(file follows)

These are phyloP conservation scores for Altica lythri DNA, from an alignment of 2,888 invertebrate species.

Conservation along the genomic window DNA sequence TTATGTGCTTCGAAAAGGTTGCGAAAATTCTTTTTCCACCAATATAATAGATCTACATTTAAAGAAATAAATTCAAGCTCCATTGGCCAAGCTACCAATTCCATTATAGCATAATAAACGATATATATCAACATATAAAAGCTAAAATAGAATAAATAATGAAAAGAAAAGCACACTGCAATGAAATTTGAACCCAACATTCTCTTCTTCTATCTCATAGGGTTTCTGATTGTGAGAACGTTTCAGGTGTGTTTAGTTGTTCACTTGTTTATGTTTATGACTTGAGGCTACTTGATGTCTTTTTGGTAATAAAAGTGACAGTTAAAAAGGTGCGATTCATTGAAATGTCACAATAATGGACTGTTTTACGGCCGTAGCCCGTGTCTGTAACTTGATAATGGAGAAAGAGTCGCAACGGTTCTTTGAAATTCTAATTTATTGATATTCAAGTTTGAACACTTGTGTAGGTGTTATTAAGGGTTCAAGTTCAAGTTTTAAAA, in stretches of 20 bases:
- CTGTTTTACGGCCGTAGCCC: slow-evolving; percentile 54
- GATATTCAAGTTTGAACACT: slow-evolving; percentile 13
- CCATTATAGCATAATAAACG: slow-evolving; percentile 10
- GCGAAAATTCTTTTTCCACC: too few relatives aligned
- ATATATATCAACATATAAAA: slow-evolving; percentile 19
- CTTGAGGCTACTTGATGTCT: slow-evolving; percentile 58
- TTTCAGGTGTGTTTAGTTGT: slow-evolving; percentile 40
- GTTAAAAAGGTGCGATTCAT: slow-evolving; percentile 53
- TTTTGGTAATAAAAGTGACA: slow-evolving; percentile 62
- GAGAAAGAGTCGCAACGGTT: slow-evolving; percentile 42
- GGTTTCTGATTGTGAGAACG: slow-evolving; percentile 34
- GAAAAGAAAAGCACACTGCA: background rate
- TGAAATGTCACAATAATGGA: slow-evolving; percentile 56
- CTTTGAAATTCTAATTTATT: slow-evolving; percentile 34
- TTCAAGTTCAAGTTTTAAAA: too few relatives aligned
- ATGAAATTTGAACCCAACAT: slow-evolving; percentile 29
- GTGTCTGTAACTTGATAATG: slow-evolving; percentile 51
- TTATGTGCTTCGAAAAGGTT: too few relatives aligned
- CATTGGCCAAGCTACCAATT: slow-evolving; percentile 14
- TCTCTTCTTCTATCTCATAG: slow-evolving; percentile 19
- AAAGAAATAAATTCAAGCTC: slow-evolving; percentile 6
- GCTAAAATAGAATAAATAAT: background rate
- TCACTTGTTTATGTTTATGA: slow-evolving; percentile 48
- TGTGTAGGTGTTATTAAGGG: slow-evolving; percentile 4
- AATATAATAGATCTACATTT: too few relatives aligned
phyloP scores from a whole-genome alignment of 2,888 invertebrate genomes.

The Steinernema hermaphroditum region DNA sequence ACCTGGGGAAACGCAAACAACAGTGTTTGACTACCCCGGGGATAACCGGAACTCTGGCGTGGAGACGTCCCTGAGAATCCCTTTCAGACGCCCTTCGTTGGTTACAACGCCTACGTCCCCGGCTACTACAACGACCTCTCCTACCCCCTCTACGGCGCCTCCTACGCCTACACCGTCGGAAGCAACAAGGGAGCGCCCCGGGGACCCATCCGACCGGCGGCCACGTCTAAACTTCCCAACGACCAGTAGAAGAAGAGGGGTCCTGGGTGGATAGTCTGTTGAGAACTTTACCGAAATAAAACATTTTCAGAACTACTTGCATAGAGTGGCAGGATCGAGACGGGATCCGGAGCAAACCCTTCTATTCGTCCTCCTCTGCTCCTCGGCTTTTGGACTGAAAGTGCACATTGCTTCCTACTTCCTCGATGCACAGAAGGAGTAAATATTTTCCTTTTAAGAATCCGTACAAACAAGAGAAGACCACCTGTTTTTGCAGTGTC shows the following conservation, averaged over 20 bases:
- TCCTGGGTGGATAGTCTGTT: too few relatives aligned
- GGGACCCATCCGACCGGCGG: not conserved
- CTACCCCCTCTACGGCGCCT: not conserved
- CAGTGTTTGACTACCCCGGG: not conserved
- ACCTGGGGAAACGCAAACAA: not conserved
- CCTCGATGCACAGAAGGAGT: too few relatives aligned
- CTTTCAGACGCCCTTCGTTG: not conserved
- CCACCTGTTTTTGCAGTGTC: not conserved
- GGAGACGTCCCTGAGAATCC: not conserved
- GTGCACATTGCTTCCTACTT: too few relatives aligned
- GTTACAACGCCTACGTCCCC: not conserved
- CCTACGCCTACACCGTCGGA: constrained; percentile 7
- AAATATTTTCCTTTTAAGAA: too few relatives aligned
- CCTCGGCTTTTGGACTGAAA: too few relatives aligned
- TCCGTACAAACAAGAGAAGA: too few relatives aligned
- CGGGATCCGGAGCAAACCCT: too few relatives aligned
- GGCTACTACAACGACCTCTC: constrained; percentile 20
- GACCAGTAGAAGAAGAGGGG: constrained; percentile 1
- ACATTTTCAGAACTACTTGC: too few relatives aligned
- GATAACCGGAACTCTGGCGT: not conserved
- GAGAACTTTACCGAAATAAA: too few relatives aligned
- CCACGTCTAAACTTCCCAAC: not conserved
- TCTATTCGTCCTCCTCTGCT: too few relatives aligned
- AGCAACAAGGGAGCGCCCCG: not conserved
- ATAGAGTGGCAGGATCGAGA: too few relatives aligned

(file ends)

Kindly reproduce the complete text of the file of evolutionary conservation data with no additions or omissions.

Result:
These are phyloP conservation scores for Altica lythri DNA, from an alignment of 2,888 invertebrate species.

Conservation along the genomic window DNA sequence TTATGTGCTTCGAAAAGGTTGCGAAAATTCTTTTTCCACCAATATAATAGATCTACATTTAAAGAAATAAATTCAAGCTCCATTGGCCAAGCTACCAATTCCATTATAGCATAATAAACGATATATATCAACATATAAAAGCTAAAATAGAATAAATAATGAAAAGAAAAGCACACTGCAATGAAATTTGAACCCAACATTCTCTTCTTCTATCTCATAGGGTTTCTGATTGTGAGAACGTTTCAGGTGTGTTTAGTTGTTCACTTGTTTATGTTTATGACTTGAGGCTACTTGATGTCTTTTTGGTAATAAAAGTGACAGTTAAAAAGGTGCGATTCATTGAAATGTCACAATAATGGACTGTTTTACGGCCGTAGCCCGTGTCTGTAACTTGATAATGGAGAAAGAGTCGCAACGGTTCTTTGAAATTCTAATTTATTGATATTCAAGTTTGAACACTTGTGTAGGTGTTATTAAGGGTTCAAGTTCAAGTTTTAAAA, in stretches of 20 bases:
- CTGTTTTACGGCCGTAGCCC: slow-evolving; percentile 54
- GATATTCAAGTTTGAACACT: slow-evolving; percentile 13
- CCATTATAGCATAATAAACG: slow-evolving; percentile 10
- GCGAAAATTCTTTTTCCACC: too few relatives aligned
- ATATATATCAACATATAAAA: slow-evolving; percentile 19
- CTTGAGGCTACTTGATGTCT: slow-evolving; percentile 58
- TTTCAGGTGTGTTTAGTTGT: slow-evolving; percentile 40
- GTTAAAAAGGTGCGATTCAT: slow-evolving; percentile 53
- TTTTGGTAATAAAAGTGACA: slow-evolving; percentile 62
- GAGAAAGAGTCGCAACGGTT: slow-evolving; percentile 42
- GGTTTCTGATTGTGAGAACG: slow-evolving; percentile 34
- GAAAAGAAAAGCACACTGCA: background rate
- TGAAATGTCACAATAATGGA: slow-evolving; percentile 56
- CTTTGAAATTCTAATTTATT: slow-evolving; percentile 34
- TTCAAGTTCAAGTTTTAAAA: too few relatives aligned
- ATGAAATTTGAACCCAACAT: slow-evolving; percentile 29
- GTGTCTGTAACTTGATAATG: slow-evolving; percentile 51
- TTATGTGCTTCGAAAAGGTT: too few relatives aligned
- CATTGGCCAAGCTACCAATT: slow-evolving; percentile 14
- TCTCTTCTTCTATCTCATAG: slow-evolving; percentile 19
- AAAGAAATAAATTCAAGCTC: slow-evolving; percentile 6
- GCTAAAATAGAATAAATAAT: background rate
- TCACTTGTTTATGTTTATGA: slow-evolving; percentile 48
- TGTGTAGGTGTTATTAAGGG: slow-evolving; percentile 4
- AATATAATAGATCTACATTT: too few relatives aligned
phyloP scores from a whole-genome alignment of 2,888 invertebrate genomes.

The Steinernema hermaphroditum region DNA sequence ACCTGGGGAAACGCAAACAACAGTGTTTGACTACCCCGGGGATAACCGGAACTCTGGCGTGGAGACGTCCCTGAGAATCCCTTTCAGACGCCCTTCGTTGGTTACAACGCCTACGTCCCCGGCTACTACAACGACCTCTCCTACCCCCTCTACGGCGCCTCCTACGCCTACACCGTCGGAAGCAACAAGGGAGCGCCCCGGGGACCCATCCGACCGGCGGCCACGTCTAAACTTCCCAACGACCAGTAGAAGAAGAGGGGTCCTGGGTGGATAGTCTGTTGAGAACTTTACCGAAATAAAACATTTTCAGAACTACTTGCATAGAGTGGCAGGATCGAGACGGGATCCGGAGCAAACCCTTCTATTCGTCCTCCTCTGCTCCTCGGCTTTTGGACTGAAAGTGCACATTGCTTCCTACTTCCTCGATGCACAGAAGGAGTAAATATTTTCCTTTTAAGAATCCGTACAAACAAGAGAAGACCACCTGTTTTTGCAGTGTC shows the following conservation, averaged over 20 bases:
- TCCTGGGTGGATAGTCTGTT: too few relatives aligned
- GGGACCCATCCGACCGGCGG: not conserved
- CTACCCCCTCTACGGCGCCT: not conserved
- CAGTGTTTGACTACCCCGGG: not conserved
- ACCTGGGGAAACGCAAACAA: not conserved
- CCTCGATGCACAGAAGGAGT: too few relatives aligned
- CTTTCAGACGCCCTTCGTTG: not conserved
- CCACCTGTTTTTGCAGTGTC: not conserved
- GGAGACGTCCCTGAGAATCC: not conserved
- GTGCACATTGCTTCCTACTT: too few relatives aligned
- GTTACAACGCCTACGTCCCC: not conserved
- CCTACGCCTACACCGTCGGA: constrained; percentile 7
- AAATATTTTCCTTTTAAGAA: too few relatives aligned
- CCTCGGCTTTTGGACTGAAA: too few relatives aligned
- TCCGTACAAACAAGAGAAGA: too few relatives aligned
- CGGGATCCGGAGCAAACCCT: too few relatives aligned
- GGCTACTACAACGACCTCTC: constrained; percentile 20
- GACCAGTAGAAGAAGAGGGG: constrained; percentile 1
- ACATTTTCAGAACTACTTGC: too few relatives aligned
- GATAACCGGAACTCTGGCGT: not conserved
- GAGAACTTTACCGAAATAAA: too few relatives aligned
- CCACGTCTAAACTTCCCAAC: not conserved
- TCTATTCGTCCTCCTCTGCT: too few relatives aligned
- AGCAACAAGGGAGCGCCCCG: not conserved
- ATAGAGTGGCAGGATCGAGA: too few relatives aligned